“Black Sunday” Deserves CG Retrofit

by Glenn Lovell

Reassessment time —

Just re-watched John Frankenheimer’s 1977 “Black Sunday,” based on Thomas Harris’s first bestseller and co-starring Robert Shaw as a glum Israeli commando and a rambling, beady-eyed, typically unchecked Bruce Dern as a Vietnam vet-turned-Goodyear blimp pilot-turned Palestinian pawn.

I remember interviewing an exhausted Frankenheimer at the time. I also remember all but dismissing this superior espionage thriller-cum-disaster epic. I mounted my high horse and accused the director of exploiting national paranoia stoked by what seemed daily airline hijackings.

In a later interview Frankenheimer — who died in 2002 at age 72 — confessed that the film’s failure took its toll on him emotionally. “WblackSunhen ‘Black Sunday’ didn’t hit big,” he said, “it told me that the movie god was not smiling on me that year. There was a lot of disappointment and depression, and I started drinking — heavily.” He added, “It didn’t perform to everybody’s expectations, which was that it would be bigger than ‘Jaws.’ It came at the end of the disaster-movie cycle … We just came out at the wrong time.”
Where immediately following 9/11 did Frankenheimer stand on terrorist thrillers? Years earlier he had directed the ultimate Cold War thriller, “The Manchurian Candidate.” “It would be irresponsible to do (a ‘Black Sunday’) right now — I’m just sick of it,” he told me in what would be one of his last interviews. “These are tricky times. I don’t think anybody really knows what to do right now.”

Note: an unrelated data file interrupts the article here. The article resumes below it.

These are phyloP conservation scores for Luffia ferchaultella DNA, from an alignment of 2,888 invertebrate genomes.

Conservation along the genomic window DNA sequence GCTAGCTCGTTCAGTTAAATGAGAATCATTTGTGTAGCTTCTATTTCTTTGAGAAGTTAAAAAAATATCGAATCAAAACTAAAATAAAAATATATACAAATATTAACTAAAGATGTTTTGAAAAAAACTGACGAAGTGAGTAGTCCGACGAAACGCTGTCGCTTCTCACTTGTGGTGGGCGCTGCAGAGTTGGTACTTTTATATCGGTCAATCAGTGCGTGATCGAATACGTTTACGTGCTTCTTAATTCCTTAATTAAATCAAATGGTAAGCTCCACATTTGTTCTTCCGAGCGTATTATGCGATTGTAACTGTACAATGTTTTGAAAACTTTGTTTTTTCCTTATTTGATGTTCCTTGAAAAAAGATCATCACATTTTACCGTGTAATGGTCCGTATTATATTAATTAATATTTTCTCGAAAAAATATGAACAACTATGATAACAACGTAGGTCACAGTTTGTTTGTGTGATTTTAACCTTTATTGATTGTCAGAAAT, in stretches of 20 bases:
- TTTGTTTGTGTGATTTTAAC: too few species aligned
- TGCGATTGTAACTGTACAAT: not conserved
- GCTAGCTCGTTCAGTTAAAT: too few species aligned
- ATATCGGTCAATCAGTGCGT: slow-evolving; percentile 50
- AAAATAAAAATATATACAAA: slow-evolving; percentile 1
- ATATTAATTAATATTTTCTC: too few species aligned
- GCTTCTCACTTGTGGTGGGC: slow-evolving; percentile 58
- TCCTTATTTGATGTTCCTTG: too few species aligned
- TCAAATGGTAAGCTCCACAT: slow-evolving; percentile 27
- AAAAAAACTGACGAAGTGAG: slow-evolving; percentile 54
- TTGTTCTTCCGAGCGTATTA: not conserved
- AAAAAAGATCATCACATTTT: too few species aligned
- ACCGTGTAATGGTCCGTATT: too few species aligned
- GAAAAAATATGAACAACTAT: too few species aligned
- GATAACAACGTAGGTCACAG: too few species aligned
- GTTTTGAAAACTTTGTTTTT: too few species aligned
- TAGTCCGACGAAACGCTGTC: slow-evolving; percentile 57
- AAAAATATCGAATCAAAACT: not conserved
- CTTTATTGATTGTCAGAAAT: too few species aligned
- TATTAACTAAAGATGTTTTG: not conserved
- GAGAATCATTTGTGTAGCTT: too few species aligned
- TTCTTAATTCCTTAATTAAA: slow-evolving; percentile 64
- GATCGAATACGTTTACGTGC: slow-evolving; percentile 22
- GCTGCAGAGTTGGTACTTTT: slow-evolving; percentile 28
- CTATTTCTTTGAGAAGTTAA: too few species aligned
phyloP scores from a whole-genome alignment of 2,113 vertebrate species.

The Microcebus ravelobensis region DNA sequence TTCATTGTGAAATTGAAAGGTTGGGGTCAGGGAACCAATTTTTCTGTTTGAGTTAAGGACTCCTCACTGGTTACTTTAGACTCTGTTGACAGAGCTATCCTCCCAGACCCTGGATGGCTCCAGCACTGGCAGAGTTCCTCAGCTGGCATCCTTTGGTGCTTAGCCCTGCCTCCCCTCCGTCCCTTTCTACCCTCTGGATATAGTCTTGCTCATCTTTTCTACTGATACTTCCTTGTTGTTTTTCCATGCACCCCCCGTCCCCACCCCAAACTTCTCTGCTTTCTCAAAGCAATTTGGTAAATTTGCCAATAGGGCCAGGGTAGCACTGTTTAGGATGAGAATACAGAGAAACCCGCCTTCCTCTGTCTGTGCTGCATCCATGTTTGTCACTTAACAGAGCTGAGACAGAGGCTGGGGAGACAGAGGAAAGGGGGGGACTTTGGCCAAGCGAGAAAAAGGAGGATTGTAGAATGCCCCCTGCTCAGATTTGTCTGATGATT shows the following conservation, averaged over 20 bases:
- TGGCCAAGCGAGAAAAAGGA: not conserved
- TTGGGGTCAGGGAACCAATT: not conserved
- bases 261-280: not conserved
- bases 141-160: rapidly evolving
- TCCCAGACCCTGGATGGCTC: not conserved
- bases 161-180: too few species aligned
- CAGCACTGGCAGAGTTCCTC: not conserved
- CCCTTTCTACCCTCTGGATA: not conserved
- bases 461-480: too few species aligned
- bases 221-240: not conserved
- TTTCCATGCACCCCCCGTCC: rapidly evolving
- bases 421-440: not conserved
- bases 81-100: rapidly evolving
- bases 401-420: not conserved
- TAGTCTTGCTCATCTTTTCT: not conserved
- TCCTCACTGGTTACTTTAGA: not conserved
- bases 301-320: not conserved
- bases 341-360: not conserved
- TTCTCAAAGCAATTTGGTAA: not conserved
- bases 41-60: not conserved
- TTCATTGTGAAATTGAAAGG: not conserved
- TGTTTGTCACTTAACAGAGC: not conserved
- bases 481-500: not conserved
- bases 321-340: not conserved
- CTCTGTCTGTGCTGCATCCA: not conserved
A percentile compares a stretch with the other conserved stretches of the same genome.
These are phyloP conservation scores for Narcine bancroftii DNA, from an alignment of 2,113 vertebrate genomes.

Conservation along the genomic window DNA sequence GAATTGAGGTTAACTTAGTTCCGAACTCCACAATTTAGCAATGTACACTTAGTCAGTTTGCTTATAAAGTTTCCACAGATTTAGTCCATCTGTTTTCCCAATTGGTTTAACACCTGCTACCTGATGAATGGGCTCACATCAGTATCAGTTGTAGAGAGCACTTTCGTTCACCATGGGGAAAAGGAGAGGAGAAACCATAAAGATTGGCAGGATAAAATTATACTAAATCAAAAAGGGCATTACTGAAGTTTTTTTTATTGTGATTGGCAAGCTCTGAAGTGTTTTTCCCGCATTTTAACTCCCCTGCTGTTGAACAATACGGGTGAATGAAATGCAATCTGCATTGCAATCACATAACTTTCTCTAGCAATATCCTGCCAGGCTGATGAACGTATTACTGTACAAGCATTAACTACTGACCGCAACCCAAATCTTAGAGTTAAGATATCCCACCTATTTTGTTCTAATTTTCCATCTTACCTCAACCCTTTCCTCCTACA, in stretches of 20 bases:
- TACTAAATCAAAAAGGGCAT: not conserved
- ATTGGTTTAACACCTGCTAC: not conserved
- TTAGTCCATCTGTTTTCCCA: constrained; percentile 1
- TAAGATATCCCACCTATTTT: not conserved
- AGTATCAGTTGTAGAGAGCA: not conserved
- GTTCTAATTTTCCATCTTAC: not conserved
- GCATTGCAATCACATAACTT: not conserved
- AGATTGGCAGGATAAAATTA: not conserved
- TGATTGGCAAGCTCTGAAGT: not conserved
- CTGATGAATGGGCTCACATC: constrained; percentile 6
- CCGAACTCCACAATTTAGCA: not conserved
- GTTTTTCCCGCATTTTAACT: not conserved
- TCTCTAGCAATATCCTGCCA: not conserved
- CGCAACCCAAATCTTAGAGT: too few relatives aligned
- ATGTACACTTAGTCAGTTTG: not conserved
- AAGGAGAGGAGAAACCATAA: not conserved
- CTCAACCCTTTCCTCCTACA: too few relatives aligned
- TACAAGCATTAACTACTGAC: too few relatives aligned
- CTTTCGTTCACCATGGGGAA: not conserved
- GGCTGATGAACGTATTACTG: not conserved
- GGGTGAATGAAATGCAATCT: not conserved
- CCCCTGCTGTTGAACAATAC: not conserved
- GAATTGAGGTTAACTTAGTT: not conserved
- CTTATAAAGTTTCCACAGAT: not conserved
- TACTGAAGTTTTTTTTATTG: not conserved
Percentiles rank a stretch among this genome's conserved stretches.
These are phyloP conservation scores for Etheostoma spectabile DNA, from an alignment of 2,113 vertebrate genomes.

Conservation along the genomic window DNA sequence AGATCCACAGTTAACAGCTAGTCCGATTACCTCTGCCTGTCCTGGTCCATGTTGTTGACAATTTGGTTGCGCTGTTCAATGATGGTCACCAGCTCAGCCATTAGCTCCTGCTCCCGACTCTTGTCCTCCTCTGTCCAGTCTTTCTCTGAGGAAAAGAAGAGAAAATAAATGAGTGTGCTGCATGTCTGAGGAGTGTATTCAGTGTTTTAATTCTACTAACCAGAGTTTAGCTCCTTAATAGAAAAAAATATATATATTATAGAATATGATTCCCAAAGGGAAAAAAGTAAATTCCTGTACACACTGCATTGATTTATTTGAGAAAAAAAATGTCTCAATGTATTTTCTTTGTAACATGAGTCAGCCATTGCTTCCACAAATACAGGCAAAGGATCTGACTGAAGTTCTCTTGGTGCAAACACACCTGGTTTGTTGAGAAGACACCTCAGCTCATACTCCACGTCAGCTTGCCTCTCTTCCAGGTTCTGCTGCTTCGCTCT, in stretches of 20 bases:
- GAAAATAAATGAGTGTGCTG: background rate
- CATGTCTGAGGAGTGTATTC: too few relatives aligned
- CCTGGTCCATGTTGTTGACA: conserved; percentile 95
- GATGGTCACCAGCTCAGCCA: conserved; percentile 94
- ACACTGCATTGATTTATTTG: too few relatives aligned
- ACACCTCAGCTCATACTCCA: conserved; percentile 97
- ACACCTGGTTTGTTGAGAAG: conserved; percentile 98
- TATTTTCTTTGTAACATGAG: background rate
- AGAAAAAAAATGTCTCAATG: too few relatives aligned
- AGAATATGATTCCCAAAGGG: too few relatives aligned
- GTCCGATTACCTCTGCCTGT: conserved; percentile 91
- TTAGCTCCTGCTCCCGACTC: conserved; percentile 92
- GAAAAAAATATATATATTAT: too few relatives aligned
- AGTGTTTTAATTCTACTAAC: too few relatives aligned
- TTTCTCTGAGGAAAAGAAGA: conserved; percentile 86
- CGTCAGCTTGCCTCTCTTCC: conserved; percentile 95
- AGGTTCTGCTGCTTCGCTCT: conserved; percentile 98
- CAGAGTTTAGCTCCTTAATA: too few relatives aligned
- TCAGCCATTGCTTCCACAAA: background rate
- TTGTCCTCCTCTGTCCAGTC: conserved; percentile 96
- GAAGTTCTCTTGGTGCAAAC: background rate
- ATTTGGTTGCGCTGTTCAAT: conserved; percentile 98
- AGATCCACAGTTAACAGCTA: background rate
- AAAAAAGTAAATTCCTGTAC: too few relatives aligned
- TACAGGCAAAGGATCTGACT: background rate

Wish I could take that “Black Sunday” review back, John. Despite the grainy but then-state-of-the-art blue screen work for the Super Bowl climax, you were right: it’s one helluva ride — grim, coolly observed, suspenseful (thanks in large part to John Williams’ nerve-jangling score).
Check out “Black Sunday” on DVD. Given current events in the Middle East, this ambitious, intricately plotted nail-biter couldn’t be timelier. Paramount and producer Robert Evans should consider doing a CGI retrofit a la “Star Wars” and re-releasing this all-but-forgotten gem.
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